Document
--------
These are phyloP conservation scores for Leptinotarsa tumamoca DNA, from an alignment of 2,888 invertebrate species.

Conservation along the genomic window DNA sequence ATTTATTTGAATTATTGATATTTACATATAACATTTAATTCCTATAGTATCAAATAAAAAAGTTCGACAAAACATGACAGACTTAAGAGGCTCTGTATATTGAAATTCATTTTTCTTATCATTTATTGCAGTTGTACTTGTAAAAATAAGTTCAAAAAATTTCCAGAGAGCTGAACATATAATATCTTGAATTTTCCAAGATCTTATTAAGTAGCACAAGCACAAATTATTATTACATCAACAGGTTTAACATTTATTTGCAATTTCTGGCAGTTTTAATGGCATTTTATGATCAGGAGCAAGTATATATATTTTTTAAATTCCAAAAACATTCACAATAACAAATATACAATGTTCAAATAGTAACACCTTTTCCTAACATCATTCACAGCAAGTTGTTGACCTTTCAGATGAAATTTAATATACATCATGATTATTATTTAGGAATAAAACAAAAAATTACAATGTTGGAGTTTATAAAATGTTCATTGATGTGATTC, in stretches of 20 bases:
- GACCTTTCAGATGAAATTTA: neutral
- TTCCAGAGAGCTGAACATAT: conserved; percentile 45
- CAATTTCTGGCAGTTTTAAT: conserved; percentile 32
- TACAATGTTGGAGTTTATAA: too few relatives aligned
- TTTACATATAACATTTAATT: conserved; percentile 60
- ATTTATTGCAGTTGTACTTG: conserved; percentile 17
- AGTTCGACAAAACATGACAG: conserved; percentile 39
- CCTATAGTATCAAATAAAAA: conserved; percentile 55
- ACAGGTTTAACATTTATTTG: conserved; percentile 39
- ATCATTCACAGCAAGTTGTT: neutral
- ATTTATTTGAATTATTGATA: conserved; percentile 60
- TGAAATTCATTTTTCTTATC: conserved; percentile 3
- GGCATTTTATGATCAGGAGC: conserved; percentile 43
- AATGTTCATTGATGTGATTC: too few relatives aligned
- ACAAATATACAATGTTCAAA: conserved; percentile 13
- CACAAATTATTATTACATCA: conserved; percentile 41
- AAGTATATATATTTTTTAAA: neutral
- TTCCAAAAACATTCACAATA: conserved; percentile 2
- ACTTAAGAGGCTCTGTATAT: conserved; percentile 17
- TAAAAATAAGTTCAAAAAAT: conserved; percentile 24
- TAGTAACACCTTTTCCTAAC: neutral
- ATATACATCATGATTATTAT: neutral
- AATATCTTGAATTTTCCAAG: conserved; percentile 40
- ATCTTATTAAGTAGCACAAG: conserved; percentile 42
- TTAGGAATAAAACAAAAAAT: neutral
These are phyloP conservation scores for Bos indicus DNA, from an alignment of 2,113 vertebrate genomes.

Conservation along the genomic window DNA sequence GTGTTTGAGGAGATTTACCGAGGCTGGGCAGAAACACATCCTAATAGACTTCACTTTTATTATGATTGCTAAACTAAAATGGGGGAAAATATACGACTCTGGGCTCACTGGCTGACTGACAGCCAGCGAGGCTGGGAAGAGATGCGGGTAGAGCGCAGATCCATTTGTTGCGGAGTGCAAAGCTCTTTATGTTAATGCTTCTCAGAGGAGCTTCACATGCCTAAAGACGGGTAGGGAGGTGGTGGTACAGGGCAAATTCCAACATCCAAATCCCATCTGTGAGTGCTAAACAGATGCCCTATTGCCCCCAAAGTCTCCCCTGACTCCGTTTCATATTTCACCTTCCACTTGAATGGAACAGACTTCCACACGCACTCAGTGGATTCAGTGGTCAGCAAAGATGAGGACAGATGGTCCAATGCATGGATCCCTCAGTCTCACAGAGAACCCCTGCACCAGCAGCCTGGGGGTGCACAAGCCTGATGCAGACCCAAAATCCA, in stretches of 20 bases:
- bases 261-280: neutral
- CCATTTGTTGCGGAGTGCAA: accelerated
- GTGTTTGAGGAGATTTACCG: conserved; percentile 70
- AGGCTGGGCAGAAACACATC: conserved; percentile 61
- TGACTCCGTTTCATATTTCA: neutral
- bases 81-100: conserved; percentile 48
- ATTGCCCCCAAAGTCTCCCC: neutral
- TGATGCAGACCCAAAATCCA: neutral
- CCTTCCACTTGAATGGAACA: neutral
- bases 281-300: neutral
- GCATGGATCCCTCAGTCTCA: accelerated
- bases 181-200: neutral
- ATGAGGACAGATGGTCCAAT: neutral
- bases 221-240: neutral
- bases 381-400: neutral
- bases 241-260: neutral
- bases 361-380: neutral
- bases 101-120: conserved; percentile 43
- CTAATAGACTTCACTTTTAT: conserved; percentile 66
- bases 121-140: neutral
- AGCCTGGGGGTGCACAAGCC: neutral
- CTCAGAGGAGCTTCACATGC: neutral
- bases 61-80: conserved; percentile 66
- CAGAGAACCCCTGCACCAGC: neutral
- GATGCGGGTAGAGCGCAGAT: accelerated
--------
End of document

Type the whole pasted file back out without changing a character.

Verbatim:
These are phyloP conservation scores for Leptinotarsa tumamoca DNA, from an alignment of 2,888 invertebrate species.

Conservation along the genomic window DNA sequence ATTTATTTGAATTATTGATATTTACATATAACATTTAATTCCTATAGTATCAAATAAAAAAGTTCGACAAAACATGACAGACTTAAGAGGCTCTGTATATTGAAATTCATTTTTCTTATCATTTATTGCAGTTGTACTTGTAAAAATAAGTTCAAAAAATTTCCAGAGAGCTGAACATATAATATCTTGAATTTTCCAAGATCTTATTAAGTAGCACAAGCACAAATTATTATTACATCAACAGGTTTAACATTTATTTGCAATTTCTGGCAGTTTTAATGGCATTTTATGATCAGGAGCAAGTATATATATTTTTTAAATTCCAAAAACATTCACAATAACAAATATACAATGTTCAAATAGTAACACCTTTTCCTAACATCATTCACAGCAAGTTGTTGACCTTTCAGATGAAATTTAATATACATCATGATTATTATTTAGGAATAAAACAAAAAATTACAATGTTGGAGTTTATAAAATGTTCATTGATGTGATTC, in stretches of 20 bases:
- GACCTTTCAGATGAAATTTA: neutral
- TTCCAGAGAGCTGAACATAT: conserved; percentile 45
- CAATTTCTGGCAGTTTTAAT: conserved; percentile 32
- TACAATGTTGGAGTTTATAA: too few relatives aligned
- TTTACATATAACATTTAATT: conserved; percentile 60
- ATTTATTGCAGTTGTACTTG: conserved; percentile 17
- AGTTCGACAAAACATGACAG: conserved; percentile 39
- CCTATAGTATCAAATAAAAA: conserved; percentile 55
- ACAGGTTTAACATTTATTTG: conserved; percentile 39
- ATCATTCACAGCAAGTTGTT: neutral
- ATTTATTTGAATTATTGATA: conserved; percentile 60
- TGAAATTCATTTTTCTTATC: conserved; percentile 3
- GGCATTTTATGATCAGGAGC: conserved; percentile 43
- AATGTTCATTGATGTGATTC: too few relatives aligned
- ACAAATATACAATGTTCAAA: conserved; percentile 13
- CACAAATTATTATTACATCA: conserved; percentile 41
- AAGTATATATATTTTTTAAA: neutral
- TTCCAAAAACATTCACAATA: conserved; percentile 2
- ACTTAAGAGGCTCTGTATAT: conserved; percentile 17
- TAAAAATAAGTTCAAAAAAT: conserved; percentile 24
- TAGTAACACCTTTTCCTAAC: neutral
- ATATACATCATGATTATTAT: neutral
- AATATCTTGAATTTTCCAAG: conserved; percentile 40
- ATCTTATTAAGTAGCACAAG: conserved; percentile 42
- TTAGGAATAAAACAAAAAAT: neutral
These are phyloP conservation scores for Bos indicus DNA, from an alignment of 2,113 vertebrate genomes.

Conservation along the genomic window DNA sequence GTGTTTGAGGAGATTTACCGAGGCTGGGCAGAAACACATCCTAATAGACTTCACTTTTATTATGATTGCTAAACTAAAATGGGGGAAAATATACGACTCTGGGCTCACTGGCTGACTGACAGCCAGCGAGGCTGGGAAGAGATGCGGGTAGAGCGCAGATCCATTTGTTGCGGAGTGCAAAGCTCTTTATGTTAATGCTTCTCAGAGGAGCTTCACATGCCTAAAGACGGGTAGGGAGGTGGTGGTACAGGGCAAATTCCAACATCCAAATCCCATCTGTGAGTGCTAAACAGATGCCCTATTGCCCCCAAAGTCTCCCCTGACTCCGTTTCATATTTCACCTTCCACTTGAATGGAACAGACTTCCACACGCACTCAGTGGATTCAGTGGTCAGCAAAGATGAGGACAGATGGTCCAATGCATGGATCCCTCAGTCTCACAGAGAACCCCTGCACCAGCAGCCTGGGGGTGCACAAGCCTGATGCAGACCCAAAATCCA, in stretches of 20 bases:
- bases 261-280: neutral
- CCATTTGTTGCGGAGTGCAA: accelerated
- GTGTTTGAGGAGATTTACCG: conserved; percentile 70
- AGGCTGGGCAGAAACACATC: conserved; percentile 61
- TGACTCCGTTTCATATTTCA: neutral
- bases 81-100: conserved; percentile 48
- ATTGCCCCCAAAGTCTCCCC: neutral
- TGATGCAGACCCAAAATCCA: neutral
- CCTTCCACTTGAATGGAACA: neutral
- bases 281-300: neutral
- GCATGGATCCCTCAGTCTCA: accelerated
- bases 181-200: neutral
- ATGAGGACAGATGGTCCAAT: neutral
- bases 221-240: neutral
- bases 381-400: neutral
- bases 241-260: neutral
- bases 361-380: neutral
- bases 101-120: conserved; percentile 43
- CTAATAGACTTCACTTTTAT: conserved; percentile 66
- bases 121-140: neutral
- AGCCTGGGGGTGCACAAGCC: neutral
- CTCAGAGGAGCTTCACATGC: neutral
- bases 61-80: conserved; percentile 66
- CAGAGAACCCCTGCACCAGC: neutral
- GATGCGGGTAGAGCGCAGAT: accelerated